As a physics undergraduate at the University of Surrey I specialised in Nuclear Astrophysics, which enamoured me with aspects of nuclear fusion. This pushed me to pursue a year in industry placement at Culham Centre for Fusion Energy (CCFE), where I gained a years worth of experience in using the multifluid code SOLPS to simulate the divertor region for Spherical Tokamak for Energy Production (STEP). This year-long project made me fall in love with academic research in nuclear fusion. I believe that fusion, if fully realised, would be a great boon to the world as a renewable energy and heat production source and could be a potentially large part of the world’s electrical grids, especially in less-developed nations.
My fusion CDT project with the University of Liverpool is research into the understanding of the role of chemical effects in a detached divertor in MAST-U (based at CCFE). This is under the supervision of Dr Kirsty McKay (Liverpool) and Dr James Harrison (CCFE). I will be using SOLPS as the main code for researching the effect on different MAST-U divertor shapes, such as super-x and snowflake divertors for example. Detachment will likely be a requirement to effectively disperse the high energy and momentum fluxes entering the divertor in future high-powered machines, which will prevent damage to the divertor walls. This project will be part computational and part experimental, where spectroscopic diagnostics and experimental models will be used to compare to the SOLPS results. These diagnostics will be focused on capturing the effects of intrinsic species such as H,D and C in addition to extrinsic species such as N and Ne on the divertor plasma.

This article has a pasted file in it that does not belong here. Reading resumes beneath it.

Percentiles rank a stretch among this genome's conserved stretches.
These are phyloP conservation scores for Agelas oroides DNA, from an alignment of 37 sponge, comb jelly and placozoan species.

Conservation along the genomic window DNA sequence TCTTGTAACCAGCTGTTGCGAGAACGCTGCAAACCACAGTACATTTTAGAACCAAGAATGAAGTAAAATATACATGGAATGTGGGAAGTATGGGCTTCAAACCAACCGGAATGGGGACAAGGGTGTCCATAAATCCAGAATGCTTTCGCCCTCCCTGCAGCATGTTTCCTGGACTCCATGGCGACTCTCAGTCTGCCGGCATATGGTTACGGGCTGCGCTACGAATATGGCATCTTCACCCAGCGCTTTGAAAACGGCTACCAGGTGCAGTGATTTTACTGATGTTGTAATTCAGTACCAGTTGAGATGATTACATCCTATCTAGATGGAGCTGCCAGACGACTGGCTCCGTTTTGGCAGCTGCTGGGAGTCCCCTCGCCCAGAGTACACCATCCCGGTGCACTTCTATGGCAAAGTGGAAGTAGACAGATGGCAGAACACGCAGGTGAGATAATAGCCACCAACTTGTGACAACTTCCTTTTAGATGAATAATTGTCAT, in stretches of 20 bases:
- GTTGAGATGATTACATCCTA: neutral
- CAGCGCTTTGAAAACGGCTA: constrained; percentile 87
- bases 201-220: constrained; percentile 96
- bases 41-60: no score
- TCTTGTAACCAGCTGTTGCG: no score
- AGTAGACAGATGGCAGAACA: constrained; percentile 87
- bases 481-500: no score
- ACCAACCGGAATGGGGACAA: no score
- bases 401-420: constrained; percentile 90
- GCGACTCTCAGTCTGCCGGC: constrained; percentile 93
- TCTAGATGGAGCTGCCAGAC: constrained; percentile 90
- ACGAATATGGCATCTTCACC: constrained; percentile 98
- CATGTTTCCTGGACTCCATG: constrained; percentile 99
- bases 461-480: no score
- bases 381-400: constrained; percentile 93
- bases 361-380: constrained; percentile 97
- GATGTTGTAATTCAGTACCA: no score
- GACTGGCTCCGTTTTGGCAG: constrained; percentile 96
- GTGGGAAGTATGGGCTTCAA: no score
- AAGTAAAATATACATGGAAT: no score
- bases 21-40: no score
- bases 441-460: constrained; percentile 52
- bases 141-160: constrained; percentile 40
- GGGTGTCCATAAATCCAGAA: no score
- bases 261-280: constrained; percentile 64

The experimental results gathered from this study will improve the agreement of the models used, and increase the reliability of their predictive capabilities.